By PhilRights Staff
Welcome to HR Insights, a weekly roundup of human rights news in the Philippines. This week…
Deadly “Drug War” to Continue Under New Police Chief
Newly appointed Philippine National Police chief Oscar Albayalde vows to continue the murderous so-called “drug war” and saying “we will not relent” on that policy. Echoing the earlier statements of his predecessor, Albayalde says he cannot promise a bloodless anti-illegal drugs campaign, according to an Inquirer report.
Additionally, congress is mulling over granting more funds for the so-called“war on drugs” via House Bill 1982. The Philippine Star reports that the bill’s principal author, Rep. Horacio Suansing, Jr. of Sultan Kudarat, is pushing the measure as a means to support the operations of the Department of National Defense (DND), the Bureau of Customs (BOC), and the Philippine Coast Guard (PCG), so that they can be “more effective in fighting the entry of illegal drugs to the country.”
The Supreme Court, meanwhile, has ordered the release of data associated with anti-illegal drug operations, reports the Philippine Star. To date, data on the drug war operations and the deaths that resulted are being withheld by the PNP and PDEA under the guidance of the Solicitor General, ostensibly for national security reasons. The Supreme Court has noted that the Malacañang yearend report indicated that “a total of 20,322 deaths from July 1,2016 to Nov. 27, 2017 or an average of 39.46 deaths every day.”
Martial Law in Mindanao Continues to Breed Human Rights Violations
Davao Today reports that “human rights violations continue unabated” in Northern Mindanao, according to the findings by the 200-member International Fact-Finding and Solidarity Mission (IFFSM). The Mission reported numerous cases of EJKs, illegal arrests, torture, and the use of false charges for intimidation. The Mission further reported that farmer and Lumad communities received the brunt of the abuses done by the military in anti-insurgency campaigns. The Mission highlighted one victim, Aniceto Lopez Jr., who was allegedly gunned down by members of the Philippine Marines after being accused of membership in the NPA.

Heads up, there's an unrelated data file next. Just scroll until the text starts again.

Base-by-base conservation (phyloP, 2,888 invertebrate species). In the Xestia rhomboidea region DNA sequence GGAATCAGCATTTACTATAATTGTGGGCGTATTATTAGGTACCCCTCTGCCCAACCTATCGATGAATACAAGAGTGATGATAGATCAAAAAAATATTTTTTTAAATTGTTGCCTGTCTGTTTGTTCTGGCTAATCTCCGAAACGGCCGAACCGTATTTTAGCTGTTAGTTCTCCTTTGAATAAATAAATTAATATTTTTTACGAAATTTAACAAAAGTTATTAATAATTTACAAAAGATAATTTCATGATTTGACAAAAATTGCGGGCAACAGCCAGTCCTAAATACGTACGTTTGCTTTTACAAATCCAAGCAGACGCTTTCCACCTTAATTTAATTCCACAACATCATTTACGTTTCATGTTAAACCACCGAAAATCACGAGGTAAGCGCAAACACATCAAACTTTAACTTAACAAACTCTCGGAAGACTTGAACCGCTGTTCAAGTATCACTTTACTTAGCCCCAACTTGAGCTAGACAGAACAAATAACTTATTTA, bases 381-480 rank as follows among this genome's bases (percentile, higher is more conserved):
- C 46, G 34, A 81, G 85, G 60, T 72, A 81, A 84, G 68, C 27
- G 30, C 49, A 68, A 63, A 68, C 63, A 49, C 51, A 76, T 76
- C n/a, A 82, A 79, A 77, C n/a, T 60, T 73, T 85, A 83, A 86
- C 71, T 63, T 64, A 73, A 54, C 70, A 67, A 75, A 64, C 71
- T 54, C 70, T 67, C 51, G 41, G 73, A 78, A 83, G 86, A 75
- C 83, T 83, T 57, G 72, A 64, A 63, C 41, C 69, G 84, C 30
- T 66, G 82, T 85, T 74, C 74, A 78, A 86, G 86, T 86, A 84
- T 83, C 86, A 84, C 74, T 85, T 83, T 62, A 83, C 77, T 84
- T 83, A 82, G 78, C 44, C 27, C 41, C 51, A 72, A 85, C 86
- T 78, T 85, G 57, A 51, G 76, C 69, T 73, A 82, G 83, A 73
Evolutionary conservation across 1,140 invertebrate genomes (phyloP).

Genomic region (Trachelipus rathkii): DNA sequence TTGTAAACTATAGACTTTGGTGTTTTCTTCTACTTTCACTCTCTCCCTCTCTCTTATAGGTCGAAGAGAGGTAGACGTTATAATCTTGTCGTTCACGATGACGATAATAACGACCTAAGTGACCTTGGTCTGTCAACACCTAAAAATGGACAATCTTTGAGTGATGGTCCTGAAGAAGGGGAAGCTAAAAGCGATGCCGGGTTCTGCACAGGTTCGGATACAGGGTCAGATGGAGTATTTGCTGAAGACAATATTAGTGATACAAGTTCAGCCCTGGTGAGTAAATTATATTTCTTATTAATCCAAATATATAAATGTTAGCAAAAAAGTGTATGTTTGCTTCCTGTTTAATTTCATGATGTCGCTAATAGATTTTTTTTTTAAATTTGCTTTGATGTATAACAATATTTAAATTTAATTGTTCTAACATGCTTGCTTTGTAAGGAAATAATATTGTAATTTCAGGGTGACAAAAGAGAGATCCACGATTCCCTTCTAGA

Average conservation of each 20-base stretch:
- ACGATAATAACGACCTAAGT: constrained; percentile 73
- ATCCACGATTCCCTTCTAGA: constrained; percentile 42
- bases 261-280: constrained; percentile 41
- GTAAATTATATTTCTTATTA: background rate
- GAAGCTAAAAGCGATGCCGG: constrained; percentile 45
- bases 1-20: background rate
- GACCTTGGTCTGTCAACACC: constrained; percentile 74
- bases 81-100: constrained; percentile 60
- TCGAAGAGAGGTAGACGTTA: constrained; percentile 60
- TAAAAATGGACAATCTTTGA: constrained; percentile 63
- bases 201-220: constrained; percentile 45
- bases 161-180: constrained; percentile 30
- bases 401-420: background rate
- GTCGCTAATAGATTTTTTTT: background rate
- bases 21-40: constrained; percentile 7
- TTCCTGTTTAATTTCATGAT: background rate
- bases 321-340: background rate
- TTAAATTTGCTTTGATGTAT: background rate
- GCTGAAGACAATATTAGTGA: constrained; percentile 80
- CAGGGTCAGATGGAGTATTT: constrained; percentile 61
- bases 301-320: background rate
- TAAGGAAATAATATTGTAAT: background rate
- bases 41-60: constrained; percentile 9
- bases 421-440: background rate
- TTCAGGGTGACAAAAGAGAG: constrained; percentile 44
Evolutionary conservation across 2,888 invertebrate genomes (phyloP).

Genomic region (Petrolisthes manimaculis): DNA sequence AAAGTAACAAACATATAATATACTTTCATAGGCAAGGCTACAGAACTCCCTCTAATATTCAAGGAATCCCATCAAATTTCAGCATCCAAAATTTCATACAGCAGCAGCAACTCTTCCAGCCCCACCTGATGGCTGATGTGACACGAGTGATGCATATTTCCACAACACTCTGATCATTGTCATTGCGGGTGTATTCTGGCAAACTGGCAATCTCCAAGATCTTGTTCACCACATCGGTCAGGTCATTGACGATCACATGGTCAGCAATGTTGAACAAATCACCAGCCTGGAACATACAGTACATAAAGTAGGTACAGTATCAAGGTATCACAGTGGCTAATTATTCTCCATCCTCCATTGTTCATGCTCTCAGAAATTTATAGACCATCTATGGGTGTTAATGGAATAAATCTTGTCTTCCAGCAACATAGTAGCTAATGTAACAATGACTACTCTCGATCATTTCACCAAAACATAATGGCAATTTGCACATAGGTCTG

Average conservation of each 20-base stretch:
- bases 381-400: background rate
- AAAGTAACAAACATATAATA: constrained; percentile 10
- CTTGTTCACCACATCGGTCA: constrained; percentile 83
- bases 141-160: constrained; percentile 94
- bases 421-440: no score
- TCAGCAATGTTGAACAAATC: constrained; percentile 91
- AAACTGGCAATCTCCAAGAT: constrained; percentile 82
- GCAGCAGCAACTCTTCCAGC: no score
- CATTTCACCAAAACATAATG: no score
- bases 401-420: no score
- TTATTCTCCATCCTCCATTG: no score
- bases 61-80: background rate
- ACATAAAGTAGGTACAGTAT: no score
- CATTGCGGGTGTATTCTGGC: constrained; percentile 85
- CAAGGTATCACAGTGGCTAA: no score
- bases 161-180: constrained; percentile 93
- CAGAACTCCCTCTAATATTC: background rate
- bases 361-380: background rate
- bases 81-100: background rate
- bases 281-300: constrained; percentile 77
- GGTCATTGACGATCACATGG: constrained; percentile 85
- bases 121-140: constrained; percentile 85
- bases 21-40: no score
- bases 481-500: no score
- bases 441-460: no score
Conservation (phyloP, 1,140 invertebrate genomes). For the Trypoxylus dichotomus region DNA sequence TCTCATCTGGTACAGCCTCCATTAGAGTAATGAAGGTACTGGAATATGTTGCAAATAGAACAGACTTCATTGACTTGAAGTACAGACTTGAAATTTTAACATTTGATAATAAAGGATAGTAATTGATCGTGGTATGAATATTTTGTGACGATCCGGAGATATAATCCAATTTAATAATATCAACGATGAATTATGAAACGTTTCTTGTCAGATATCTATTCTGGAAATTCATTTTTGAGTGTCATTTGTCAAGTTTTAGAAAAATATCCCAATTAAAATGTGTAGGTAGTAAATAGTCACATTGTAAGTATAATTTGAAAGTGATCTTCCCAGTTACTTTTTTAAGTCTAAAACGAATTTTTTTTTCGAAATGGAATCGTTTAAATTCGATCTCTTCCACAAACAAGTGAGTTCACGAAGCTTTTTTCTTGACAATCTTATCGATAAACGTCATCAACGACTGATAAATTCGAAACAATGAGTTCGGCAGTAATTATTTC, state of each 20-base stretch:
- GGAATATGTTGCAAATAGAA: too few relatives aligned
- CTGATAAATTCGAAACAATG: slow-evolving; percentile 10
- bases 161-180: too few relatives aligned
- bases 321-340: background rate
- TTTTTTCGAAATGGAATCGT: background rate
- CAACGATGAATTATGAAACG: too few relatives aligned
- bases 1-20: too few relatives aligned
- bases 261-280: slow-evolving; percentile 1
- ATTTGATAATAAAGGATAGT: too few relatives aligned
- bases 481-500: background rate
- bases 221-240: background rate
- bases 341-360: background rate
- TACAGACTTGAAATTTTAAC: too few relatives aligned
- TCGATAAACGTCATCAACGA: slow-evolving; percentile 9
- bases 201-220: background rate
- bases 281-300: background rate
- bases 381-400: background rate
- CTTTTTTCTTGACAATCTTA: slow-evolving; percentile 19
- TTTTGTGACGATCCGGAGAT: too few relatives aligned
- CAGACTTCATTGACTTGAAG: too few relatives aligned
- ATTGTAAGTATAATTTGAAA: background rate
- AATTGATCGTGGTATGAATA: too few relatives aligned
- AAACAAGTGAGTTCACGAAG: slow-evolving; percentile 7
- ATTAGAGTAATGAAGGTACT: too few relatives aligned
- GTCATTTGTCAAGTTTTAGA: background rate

The Mission also reported that it was a target of harassment by military personnel and pro-military activists. Davao Today reports that they were held up in a checkpoint in Tagum and also picketed by a “peace rally” calling for the expulsion of the Mission.
As a result of the Mission, Sunstar has reported that activists are planning to bring the documented cases of human rights violations in Northern Mindanao to the United Nations Human Rights Committee (UNHRC) and to the UN Special Rapporteur on Indigenous Peoples.
Military spokesperson for the Fourth Infantry Division (4ID), 1st Lt. Tere Ingente, has called upon human rights defenders to file official cases against perpetrators so that these will be investigated. The spokesperson has also said the military is currently verifying reported human rights violations committed in Bukidnon and Misamis Oriental.
Coca-Cola Workers Continue to Struggle for Labor Rights
Davao Today reports that Sustines Bantayan of the Kilusang Manggagawa ng Coca-Cola (KIMACO-KMU) continued their call for the reinstatement of fired contractual workers and for their regularization. This is after the release of union members who were ordered arrested by Davao City Mayor Sara Duterte-Carpio for alleged charges of coercion.
The union has been demanding the regularization of the contractual workers of Coca-Cola FEMSA Davao since last month when 65 workers were fired. They have not received support from the Department of Labor and Employment despite requests for such. Anakpawis of the Makabayan Bloc has since planned to file a resolution regarding KIMACO-KMU and Coca-Cola FEMSA Davao, according to the Davao Today report.
MUST READ: Social Costs of Jail Overcrowding
Rappler published an opinion piece by economist and law student Jose Maria Marella on how overcrowding in detention facilities violates the human rights of the detainees. According the the statistics of the Bureau of Jail Management and Penology as of January 2017, 97% of our prison population are detainees awaiting trial, undergoing trial, or awaiting final judgment. In effect, a bulk of the jail population are still effectively innocent until proven guilty. Their forceful removal from society, for whatever reason be it lack of bail money or gravity of the accusation, denies that person’s productivity for society and unjustly robs them of their right to liberty.
The piece is a worthy read, providing a barrage of worrying statistics that reveal the immensity of the jail congestion problem from a human rights-based perspective. Read it here.